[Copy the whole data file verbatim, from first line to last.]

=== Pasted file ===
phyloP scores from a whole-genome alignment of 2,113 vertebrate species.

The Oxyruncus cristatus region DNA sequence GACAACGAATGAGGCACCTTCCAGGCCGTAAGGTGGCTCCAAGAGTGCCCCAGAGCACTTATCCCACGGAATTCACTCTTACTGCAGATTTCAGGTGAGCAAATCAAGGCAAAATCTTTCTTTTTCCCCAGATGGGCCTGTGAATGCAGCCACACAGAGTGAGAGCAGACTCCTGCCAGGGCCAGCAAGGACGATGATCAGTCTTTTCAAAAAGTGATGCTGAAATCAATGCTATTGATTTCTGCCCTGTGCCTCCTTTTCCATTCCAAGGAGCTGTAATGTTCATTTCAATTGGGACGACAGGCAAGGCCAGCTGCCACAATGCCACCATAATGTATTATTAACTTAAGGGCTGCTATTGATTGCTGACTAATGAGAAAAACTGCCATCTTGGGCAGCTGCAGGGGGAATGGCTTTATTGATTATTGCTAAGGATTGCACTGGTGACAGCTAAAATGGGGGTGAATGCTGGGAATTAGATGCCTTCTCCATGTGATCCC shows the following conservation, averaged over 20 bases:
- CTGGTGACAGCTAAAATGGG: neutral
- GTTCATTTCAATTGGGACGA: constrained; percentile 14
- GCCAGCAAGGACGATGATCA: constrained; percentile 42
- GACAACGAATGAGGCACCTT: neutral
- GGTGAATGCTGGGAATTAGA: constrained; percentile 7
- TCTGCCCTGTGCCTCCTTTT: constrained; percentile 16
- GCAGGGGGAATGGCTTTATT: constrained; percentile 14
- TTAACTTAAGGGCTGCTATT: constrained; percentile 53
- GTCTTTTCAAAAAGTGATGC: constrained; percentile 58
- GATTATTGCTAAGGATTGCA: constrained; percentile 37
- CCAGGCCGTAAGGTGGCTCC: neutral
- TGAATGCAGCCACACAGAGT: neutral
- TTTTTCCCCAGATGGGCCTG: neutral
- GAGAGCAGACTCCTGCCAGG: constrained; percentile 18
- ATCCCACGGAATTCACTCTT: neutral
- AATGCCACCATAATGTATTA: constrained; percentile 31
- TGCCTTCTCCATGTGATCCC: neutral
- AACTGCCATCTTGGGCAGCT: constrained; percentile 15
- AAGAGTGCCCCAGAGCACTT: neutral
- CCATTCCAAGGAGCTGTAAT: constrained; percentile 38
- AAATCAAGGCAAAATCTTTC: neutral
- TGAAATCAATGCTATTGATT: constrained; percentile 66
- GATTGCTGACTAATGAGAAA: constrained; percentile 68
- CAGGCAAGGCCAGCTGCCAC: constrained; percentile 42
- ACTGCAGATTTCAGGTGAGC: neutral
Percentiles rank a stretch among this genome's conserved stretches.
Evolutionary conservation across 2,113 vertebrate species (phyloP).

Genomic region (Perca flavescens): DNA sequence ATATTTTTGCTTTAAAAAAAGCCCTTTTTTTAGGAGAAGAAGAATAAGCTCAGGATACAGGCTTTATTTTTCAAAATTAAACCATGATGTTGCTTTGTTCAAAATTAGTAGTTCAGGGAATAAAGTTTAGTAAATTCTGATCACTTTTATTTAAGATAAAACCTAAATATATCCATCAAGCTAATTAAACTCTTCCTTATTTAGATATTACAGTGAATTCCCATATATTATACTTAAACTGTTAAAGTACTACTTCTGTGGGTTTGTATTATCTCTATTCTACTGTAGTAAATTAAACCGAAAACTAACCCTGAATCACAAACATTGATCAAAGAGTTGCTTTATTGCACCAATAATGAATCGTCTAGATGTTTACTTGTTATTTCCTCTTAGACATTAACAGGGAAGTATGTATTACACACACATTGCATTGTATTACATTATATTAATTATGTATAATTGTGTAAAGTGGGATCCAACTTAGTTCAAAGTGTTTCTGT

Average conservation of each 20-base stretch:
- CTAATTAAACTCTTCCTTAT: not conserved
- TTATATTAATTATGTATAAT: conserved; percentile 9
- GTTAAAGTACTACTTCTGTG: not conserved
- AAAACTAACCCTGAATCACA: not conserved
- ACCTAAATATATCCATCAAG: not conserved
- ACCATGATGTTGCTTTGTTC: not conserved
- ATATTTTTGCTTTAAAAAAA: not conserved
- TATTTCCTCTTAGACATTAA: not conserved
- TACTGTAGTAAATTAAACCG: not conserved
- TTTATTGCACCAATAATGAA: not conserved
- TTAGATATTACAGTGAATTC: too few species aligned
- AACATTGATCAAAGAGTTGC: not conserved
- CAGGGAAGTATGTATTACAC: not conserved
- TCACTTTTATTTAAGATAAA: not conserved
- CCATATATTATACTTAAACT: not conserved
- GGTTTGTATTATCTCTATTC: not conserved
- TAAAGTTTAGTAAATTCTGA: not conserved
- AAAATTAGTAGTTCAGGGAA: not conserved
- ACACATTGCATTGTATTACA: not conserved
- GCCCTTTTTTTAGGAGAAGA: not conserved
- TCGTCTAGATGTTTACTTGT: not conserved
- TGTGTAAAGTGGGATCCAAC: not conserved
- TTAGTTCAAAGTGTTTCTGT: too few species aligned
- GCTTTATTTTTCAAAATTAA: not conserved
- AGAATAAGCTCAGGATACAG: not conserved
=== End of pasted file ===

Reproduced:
phyloP scores from a whole-genome alignment of 2,113 vertebrate species.

The Oxyruncus cristatus region DNA sequence GACAACGAATGAGGCACCTTCCAGGCCGTAAGGTGGCTCCAAGAGTGCCCCAGAGCACTTATCCCACGGAATTCACTCTTACTGCAGATTTCAGGTGAGCAAATCAAGGCAAAATCTTTCTTTTTCCCCAGATGGGCCTGTGAATGCAGCCACACAGAGTGAGAGCAGACTCCTGCCAGGGCCAGCAAGGACGATGATCAGTCTTTTCAAAAAGTGATGCTGAAATCAATGCTATTGATTTCTGCCCTGTGCCTCCTTTTCCATTCCAAGGAGCTGTAATGTTCATTTCAATTGGGACGACAGGCAAGGCCAGCTGCCACAATGCCACCATAATGTATTATTAACTTAAGGGCTGCTATTGATTGCTGACTAATGAGAAAAACTGCCATCTTGGGCAGCTGCAGGGGGAATGGCTTTATTGATTATTGCTAAGGATTGCACTGGTGACAGCTAAAATGGGGGTGAATGCTGGGAATTAGATGCCTTCTCCATGTGATCCC shows the following conservation, averaged over 20 bases:
- CTGGTGACAGCTAAAATGGG: neutral
- GTTCATTTCAATTGGGACGA: constrained; percentile 14
- GCCAGCAAGGACGATGATCA: constrained; percentile 42
- GACAACGAATGAGGCACCTT: neutral
- GGTGAATGCTGGGAATTAGA: constrained; percentile 7
- TCTGCCCTGTGCCTCCTTTT: constrained; percentile 16
- GCAGGGGGAATGGCTTTATT: constrained; percentile 14
- TTAACTTAAGGGCTGCTATT: constrained; percentile 53
- GTCTTTTCAAAAAGTGATGC: constrained; percentile 58
- GATTATTGCTAAGGATTGCA: constrained; percentile 37
- CCAGGCCGTAAGGTGGCTCC: neutral
- TGAATGCAGCCACACAGAGT: neutral
- TTTTTCCCCAGATGGGCCTG: neutral
- GAGAGCAGACTCCTGCCAGG: constrained; percentile 18
- ATCCCACGGAATTCACTCTT: neutral
- AATGCCACCATAATGTATTA: constrained; percentile 31
- TGCCTTCTCCATGTGATCCC: neutral
- AACTGCCATCTTGGGCAGCT: constrained; percentile 15
- AAGAGTGCCCCAGAGCACTT: neutral
- CCATTCCAAGGAGCTGTAAT: constrained; percentile 38
- AAATCAAGGCAAAATCTTTC: neutral
- TGAAATCAATGCTATTGATT: constrained; percentile 66
- GATTGCTGACTAATGAGAAA: constrained; percentile 68
- CAGGCAAGGCCAGCTGCCAC: constrained; percentile 42
- ACTGCAGATTTCAGGTGAGC: neutral
Percentiles rank a stretch among this genome's conserved stretches.
Evolutionary conservation across 2,113 vertebrate species (phyloP).

Genomic region (Perca flavescens): DNA sequence ATATTTTTGCTTTAAAAAAAGCCCTTTTTTTAGGAGAAGAAGAATAAGCTCAGGATACAGGCTTTATTTTTCAAAATTAAACCATGATGTTGCTTTGTTCAAAATTAGTAGTTCAGGGAATAAAGTTTAGTAAATTCTGATCACTTTTATTTAAGATAAAACCTAAATATATCCATCAAGCTAATTAAACTCTTCCTTATTTAGATATTACAGTGAATTCCCATATATTATACTTAAACTGTTAAAGTACTACTTCTGTGGGTTTGTATTATCTCTATTCTACTGTAGTAAATTAAACCGAAAACTAACCCTGAATCACAAACATTGATCAAAGAGTTGCTTTATTGCACCAATAATGAATCGTCTAGATGTTTACTTGTTATTTCCTCTTAGACATTAACAGGGAAGTATGTATTACACACACATTGCATTGTATTACATTATATTAATTATGTATAATTGTGTAAAGTGGGATCCAACTTAGTTCAAAGTGTTTCTGT

Average conservation of each 20-base stretch:
- CTAATTAAACTCTTCCTTAT: not conserved
- TTATATTAATTATGTATAAT: conserved; percentile 9
- GTTAAAGTACTACTTCTGTG: not conserved
- AAAACTAACCCTGAATCACA: not conserved
- ACCTAAATATATCCATCAAG: not conserved
- ACCATGATGTTGCTTTGTTC: not conserved
- ATATTTTTGCTTTAAAAAAA: not conserved
- TATTTCCTCTTAGACATTAA: not conserved
- TACTGTAGTAAATTAAACCG: not conserved
- TTTATTGCACCAATAATGAA: not conserved
- TTAGATATTACAGTGAATTC: too few species aligned
- AACATTGATCAAAGAGTTGC: not conserved
- CAGGGAAGTATGTATTACAC: not conserved
- TCACTTTTATTTAAGATAAA: not conserved
- CCATATATTATACTTAAACT: not conserved
- GGTTTGTATTATCTCTATTC: not conserved
- TAAAGTTTAGTAAATTCTGA: not conserved
- AAAATTAGTAGTTCAGGGAA: not conserved
- ACACATTGCATTGTATTACA: not conserved
- GCCCTTTTTTTAGGAGAAGA: not conserved
- TCGTCTAGATGTTTACTTGT: not conserved
- TGTGTAAAGTGGGATCCAAC: not conserved
- TTAGTTCAAAGTGTTTCTGT: too few species aligned
- GCTTTATTTTTCAAAATTAA: not conserved
- AGAATAAGCTCAGGATACAG: not conserved